Fees and Insurance
If you think we will be a good match but have financial constraints, you can check in to see if I am currently able to offer fee flexibility.
I offer a number of very low fee (under $50) sessions. All low fee slots are currently full. Feel free to check back here in the future to see if availability has changed.
I do not take insurance; however, I do accept FSA/HSA cards.
If your plan has out-of-network benefits, you can likely use those to be reimbursed for a portion of the fee. Feel free to ask me questions about out-of-network options before or during our consultation. I won’t know what your benefits are, but I can help you to ask your insurance company the right questions.
My practice is currently full and I am not accepting new patients at this time.
The fastest way to get in touch with me is by email.
Before officially starting our work together, we would meet for three sessions in a consultation period. We can use that time to make sure we are a good match. If we are, great! We will start working together. If we are not, the process will help you get clear on what a good match for you looks like.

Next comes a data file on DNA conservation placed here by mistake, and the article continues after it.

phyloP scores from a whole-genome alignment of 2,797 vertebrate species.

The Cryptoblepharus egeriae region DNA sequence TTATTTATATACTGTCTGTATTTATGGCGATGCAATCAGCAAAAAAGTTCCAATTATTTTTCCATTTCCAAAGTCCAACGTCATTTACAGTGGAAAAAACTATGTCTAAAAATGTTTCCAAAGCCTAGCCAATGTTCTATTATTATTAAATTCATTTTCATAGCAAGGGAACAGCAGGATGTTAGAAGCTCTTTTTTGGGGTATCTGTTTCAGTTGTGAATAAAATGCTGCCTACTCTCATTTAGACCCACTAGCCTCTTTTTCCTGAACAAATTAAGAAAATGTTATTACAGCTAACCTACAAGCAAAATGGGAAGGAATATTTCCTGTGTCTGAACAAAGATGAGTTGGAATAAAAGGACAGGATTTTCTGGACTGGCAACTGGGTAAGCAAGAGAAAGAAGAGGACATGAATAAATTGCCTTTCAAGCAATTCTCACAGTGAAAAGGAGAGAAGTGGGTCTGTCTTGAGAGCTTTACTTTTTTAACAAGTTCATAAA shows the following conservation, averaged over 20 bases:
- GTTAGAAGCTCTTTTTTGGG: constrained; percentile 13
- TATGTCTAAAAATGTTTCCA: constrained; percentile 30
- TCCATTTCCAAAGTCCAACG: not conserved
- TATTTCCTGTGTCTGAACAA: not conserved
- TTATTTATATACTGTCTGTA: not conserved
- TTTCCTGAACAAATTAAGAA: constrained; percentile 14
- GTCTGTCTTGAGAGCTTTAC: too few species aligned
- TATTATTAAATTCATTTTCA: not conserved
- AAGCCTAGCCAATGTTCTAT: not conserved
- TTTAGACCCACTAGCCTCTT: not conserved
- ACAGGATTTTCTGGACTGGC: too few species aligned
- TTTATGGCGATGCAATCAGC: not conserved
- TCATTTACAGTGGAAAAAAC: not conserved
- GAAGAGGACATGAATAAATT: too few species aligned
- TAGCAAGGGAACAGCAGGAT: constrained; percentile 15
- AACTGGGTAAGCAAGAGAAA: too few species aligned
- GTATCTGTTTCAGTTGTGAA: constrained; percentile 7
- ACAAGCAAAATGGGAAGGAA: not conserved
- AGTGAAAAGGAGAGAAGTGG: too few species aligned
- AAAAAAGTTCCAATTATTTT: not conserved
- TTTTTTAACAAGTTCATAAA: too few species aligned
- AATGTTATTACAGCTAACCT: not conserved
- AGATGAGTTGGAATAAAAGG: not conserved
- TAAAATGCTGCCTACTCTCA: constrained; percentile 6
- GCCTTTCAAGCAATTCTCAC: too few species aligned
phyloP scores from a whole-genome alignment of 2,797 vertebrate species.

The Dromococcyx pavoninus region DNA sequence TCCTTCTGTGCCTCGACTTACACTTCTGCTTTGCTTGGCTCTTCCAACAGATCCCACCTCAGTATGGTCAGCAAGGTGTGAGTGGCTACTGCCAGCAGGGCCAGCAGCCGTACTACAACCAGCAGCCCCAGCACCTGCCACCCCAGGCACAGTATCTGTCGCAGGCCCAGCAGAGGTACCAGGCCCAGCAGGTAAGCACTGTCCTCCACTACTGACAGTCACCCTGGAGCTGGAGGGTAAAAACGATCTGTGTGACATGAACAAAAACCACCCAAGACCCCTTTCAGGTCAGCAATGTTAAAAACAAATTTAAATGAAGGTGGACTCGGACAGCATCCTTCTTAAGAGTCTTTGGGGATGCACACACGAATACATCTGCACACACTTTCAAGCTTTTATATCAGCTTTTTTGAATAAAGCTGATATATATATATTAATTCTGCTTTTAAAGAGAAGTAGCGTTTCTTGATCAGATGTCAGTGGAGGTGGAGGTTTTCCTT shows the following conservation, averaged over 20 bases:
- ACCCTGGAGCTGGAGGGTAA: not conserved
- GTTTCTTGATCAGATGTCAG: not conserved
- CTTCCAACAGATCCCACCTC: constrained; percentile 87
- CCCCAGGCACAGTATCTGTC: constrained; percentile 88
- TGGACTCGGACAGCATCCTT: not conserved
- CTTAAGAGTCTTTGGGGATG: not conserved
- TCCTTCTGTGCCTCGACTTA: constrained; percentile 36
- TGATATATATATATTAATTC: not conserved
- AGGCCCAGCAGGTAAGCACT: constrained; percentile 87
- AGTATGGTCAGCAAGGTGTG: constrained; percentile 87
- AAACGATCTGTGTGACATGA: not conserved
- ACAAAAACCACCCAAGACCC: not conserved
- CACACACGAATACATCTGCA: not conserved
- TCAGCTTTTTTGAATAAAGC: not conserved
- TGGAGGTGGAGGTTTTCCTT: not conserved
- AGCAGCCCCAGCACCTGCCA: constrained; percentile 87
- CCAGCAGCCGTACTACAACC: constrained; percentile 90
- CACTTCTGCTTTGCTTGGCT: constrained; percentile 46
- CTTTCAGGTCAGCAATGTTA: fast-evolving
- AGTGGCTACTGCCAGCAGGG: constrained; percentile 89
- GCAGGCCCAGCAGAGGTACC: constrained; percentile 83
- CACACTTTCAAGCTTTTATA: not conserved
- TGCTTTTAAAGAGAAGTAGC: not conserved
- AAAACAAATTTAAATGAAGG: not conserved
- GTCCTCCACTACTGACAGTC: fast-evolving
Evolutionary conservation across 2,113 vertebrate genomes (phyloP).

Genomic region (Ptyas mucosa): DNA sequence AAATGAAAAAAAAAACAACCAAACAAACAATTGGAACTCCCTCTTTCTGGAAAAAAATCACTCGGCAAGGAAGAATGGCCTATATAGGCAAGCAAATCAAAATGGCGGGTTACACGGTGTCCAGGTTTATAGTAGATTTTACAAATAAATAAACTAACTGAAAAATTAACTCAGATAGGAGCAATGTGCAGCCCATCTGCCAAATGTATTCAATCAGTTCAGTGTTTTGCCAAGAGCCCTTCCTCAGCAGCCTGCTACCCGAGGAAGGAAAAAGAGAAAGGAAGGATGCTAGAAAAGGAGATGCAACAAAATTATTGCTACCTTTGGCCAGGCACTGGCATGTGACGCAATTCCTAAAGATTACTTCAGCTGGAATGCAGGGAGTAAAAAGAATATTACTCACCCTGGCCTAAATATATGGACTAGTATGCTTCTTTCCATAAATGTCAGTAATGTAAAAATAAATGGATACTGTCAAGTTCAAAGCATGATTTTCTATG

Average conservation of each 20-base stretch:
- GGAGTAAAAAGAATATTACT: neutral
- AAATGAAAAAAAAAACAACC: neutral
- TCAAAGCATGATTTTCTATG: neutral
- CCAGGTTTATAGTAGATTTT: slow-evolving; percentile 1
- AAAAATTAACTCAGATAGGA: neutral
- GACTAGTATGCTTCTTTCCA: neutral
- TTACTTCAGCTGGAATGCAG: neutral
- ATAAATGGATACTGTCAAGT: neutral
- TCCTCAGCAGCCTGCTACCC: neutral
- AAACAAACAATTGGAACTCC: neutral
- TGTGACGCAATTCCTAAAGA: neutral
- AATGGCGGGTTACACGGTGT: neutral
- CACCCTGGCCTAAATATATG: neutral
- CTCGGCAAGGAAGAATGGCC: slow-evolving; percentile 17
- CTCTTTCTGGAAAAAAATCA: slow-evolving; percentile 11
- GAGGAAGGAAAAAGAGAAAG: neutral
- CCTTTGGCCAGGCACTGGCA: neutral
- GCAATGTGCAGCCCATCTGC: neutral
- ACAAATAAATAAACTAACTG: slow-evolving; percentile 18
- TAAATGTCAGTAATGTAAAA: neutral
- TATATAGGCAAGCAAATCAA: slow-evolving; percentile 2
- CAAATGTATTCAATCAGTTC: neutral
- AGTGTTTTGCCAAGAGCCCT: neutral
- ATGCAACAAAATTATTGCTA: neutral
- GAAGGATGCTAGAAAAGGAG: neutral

If you have a few questions that you need answered before being ready to have a full length session, let me know and we will find some time to speak on the phone for ten to fifteen minutes.
My practice is all virtual (in-person may be an option in the future). If you have access needs beyond what Zoom or phone calls currently offer, please feel free to be in touch and we can talk about how to make sessions work for you.